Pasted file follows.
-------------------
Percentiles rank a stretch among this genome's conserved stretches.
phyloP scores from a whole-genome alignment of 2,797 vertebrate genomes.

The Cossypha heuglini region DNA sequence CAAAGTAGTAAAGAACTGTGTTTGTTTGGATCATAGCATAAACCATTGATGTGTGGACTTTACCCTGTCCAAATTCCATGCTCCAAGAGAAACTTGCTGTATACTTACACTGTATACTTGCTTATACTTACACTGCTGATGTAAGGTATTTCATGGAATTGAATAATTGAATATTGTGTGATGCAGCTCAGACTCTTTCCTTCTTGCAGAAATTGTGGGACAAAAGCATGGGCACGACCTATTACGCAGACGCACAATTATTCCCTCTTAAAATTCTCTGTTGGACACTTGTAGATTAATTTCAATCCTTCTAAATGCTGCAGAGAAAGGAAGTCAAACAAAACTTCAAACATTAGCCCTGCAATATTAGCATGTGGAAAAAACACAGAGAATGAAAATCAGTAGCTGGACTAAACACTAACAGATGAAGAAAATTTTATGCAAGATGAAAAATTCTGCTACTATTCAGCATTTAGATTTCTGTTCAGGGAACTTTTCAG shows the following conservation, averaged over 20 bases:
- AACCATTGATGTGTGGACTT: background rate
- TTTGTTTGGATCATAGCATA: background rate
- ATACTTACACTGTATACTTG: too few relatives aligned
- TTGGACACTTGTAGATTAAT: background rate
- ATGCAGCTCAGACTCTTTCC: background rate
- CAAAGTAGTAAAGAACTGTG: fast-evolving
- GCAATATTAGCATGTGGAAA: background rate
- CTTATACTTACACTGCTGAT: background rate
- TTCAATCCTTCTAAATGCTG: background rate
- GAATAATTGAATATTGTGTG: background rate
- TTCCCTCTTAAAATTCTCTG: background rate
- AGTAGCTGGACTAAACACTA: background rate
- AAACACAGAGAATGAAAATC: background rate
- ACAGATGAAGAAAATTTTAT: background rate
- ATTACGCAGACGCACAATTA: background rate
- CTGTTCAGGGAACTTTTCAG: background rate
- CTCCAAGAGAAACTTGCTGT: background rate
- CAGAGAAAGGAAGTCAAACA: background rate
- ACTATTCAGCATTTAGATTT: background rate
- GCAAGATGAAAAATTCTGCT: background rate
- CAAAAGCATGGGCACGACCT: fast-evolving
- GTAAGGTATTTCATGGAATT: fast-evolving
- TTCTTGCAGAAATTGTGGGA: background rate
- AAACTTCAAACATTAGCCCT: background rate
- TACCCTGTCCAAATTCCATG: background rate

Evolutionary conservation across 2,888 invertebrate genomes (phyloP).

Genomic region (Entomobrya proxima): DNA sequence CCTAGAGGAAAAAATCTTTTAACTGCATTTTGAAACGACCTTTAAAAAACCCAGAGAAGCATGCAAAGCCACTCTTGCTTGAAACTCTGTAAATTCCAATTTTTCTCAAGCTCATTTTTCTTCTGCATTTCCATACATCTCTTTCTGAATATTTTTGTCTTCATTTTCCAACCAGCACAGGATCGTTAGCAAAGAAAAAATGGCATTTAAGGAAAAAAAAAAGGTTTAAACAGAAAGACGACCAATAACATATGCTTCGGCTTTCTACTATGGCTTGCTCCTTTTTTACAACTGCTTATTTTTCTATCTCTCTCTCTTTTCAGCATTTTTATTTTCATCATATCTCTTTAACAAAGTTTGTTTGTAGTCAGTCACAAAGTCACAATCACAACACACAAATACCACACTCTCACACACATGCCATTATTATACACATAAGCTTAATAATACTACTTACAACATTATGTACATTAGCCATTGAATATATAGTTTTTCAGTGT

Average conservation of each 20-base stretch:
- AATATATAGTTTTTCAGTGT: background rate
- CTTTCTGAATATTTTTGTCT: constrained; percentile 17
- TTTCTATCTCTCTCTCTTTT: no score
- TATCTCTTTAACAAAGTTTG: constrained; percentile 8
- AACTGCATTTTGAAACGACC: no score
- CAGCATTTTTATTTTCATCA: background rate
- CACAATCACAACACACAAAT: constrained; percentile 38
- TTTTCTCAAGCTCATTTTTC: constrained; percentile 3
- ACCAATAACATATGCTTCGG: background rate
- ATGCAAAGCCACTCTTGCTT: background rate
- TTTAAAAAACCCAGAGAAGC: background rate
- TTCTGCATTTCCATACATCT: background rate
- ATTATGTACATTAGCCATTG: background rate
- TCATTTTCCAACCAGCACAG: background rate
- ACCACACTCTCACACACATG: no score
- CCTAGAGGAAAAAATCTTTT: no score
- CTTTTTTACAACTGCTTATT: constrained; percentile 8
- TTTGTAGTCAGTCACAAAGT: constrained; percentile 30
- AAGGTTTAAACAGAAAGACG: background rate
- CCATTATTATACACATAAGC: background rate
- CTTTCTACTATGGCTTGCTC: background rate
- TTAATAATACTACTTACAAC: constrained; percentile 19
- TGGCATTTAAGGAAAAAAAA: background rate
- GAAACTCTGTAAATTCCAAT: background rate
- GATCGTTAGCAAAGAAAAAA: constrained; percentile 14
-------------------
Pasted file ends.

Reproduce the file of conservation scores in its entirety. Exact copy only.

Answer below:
Percentiles rank a stretch among this genome's conserved stretches.
phyloP scores from a whole-genome alignment of 2,797 vertebrate genomes.

The Cossypha heuglini region DNA sequence CAAAGTAGTAAAGAACTGTGTTTGTTTGGATCATAGCATAAACCATTGATGTGTGGACTTTACCCTGTCCAAATTCCATGCTCCAAGAGAAACTTGCTGTATACTTACACTGTATACTTGCTTATACTTACACTGCTGATGTAAGGTATTTCATGGAATTGAATAATTGAATATTGTGTGATGCAGCTCAGACTCTTTCCTTCTTGCAGAAATTGTGGGACAAAAGCATGGGCACGACCTATTACGCAGACGCACAATTATTCCCTCTTAAAATTCTCTGTTGGACACTTGTAGATTAATTTCAATCCTTCTAAATGCTGCAGAGAAAGGAAGTCAAACAAAACTTCAAACATTAGCCCTGCAATATTAGCATGTGGAAAAAACACAGAGAATGAAAATCAGTAGCTGGACTAAACACTAACAGATGAAGAAAATTTTATGCAAGATGAAAAATTCTGCTACTATTCAGCATTTAGATTTCTGTTCAGGGAACTTTTCAG shows the following conservation, averaged over 20 bases:
- AACCATTGATGTGTGGACTT: background rate
- TTTGTTTGGATCATAGCATA: background rate
- ATACTTACACTGTATACTTG: too few relatives aligned
- TTGGACACTTGTAGATTAAT: background rate
- ATGCAGCTCAGACTCTTTCC: background rate
- CAAAGTAGTAAAGAACTGTG: fast-evolving
- GCAATATTAGCATGTGGAAA: background rate
- CTTATACTTACACTGCTGAT: background rate
- TTCAATCCTTCTAAATGCTG: background rate
- GAATAATTGAATATTGTGTG: background rate
- TTCCCTCTTAAAATTCTCTG: background rate
- AGTAGCTGGACTAAACACTA: background rate
- AAACACAGAGAATGAAAATC: background rate
- ACAGATGAAGAAAATTTTAT: background rate
- ATTACGCAGACGCACAATTA: background rate
- CTGTTCAGGGAACTTTTCAG: background rate
- CTCCAAGAGAAACTTGCTGT: background rate
- CAGAGAAAGGAAGTCAAACA: background rate
- ACTATTCAGCATTTAGATTT: background rate
- GCAAGATGAAAAATTCTGCT: background rate
- CAAAAGCATGGGCACGACCT: fast-evolving
- GTAAGGTATTTCATGGAATT: fast-evolving
- TTCTTGCAGAAATTGTGGGA: background rate
- AAACTTCAAACATTAGCCCT: background rate
- TACCCTGTCCAAATTCCATG: background rate

Evolutionary conservation across 2,888 invertebrate genomes (phyloP).

Genomic region (Entomobrya proxima): DNA sequence CCTAGAGGAAAAAATCTTTTAACTGCATTTTGAAACGACCTTTAAAAAACCCAGAGAAGCATGCAAAGCCACTCTTGCTTGAAACTCTGTAAATTCCAATTTTTCTCAAGCTCATTTTTCTTCTGCATTTCCATACATCTCTTTCTGAATATTTTTGTCTTCATTTTCCAACCAGCACAGGATCGTTAGCAAAGAAAAAATGGCATTTAAGGAAAAAAAAAAGGTTTAAACAGAAAGACGACCAATAACATATGCTTCGGCTTTCTACTATGGCTTGCTCCTTTTTTACAACTGCTTATTTTTCTATCTCTCTCTCTTTTCAGCATTTTTATTTTCATCATATCTCTTTAACAAAGTTTGTTTGTAGTCAGTCACAAAGTCACAATCACAACACACAAATACCACACTCTCACACACATGCCATTATTATACACATAAGCTTAATAATACTACTTACAACATTATGTACATTAGCCATTGAATATATAGTTTTTCAGTGT

Average conservation of each 20-base stretch:
- AATATATAGTTTTTCAGTGT: background rate
- CTTTCTGAATATTTTTGTCT: constrained; percentile 17
- TTTCTATCTCTCTCTCTTTT: no score
- TATCTCTTTAACAAAGTTTG: constrained; percentile 8
- AACTGCATTTTGAAACGACC: no score
- CAGCATTTTTATTTTCATCA: background rate
- CACAATCACAACACACAAAT: constrained; percentile 38
- TTTTCTCAAGCTCATTTTTC: constrained; percentile 3
- ACCAATAACATATGCTTCGG: background rate
- ATGCAAAGCCACTCTTGCTT: background rate
- TTTAAAAAACCCAGAGAAGC: background rate
- TTCTGCATTTCCATACATCT: background rate
- ATTATGTACATTAGCCATTG: background rate
- TCATTTTCCAACCAGCACAG: background rate
- ACCACACTCTCACACACATG: no score
- CCTAGAGGAAAAAATCTTTT: no score
- CTTTTTTACAACTGCTTATT: constrained; percentile 8
- TTTGTAGTCAGTCACAAAGT: constrained; percentile 30
- AAGGTTTAAACAGAAAGACG: background rate
- CCATTATTATACACATAAGC: background rate
- CTTTCTACTATGGCTTGCTC: background rate
- TTAATAATACTACTTACAAC: constrained; percentile 19
- TGGCATTTAAGGAAAAAAAA: background rate
- GAAACTCTGTAAATTCCAAT: background rate
- GATCGTTAGCAAAGAAAAAA: constrained; percentile 14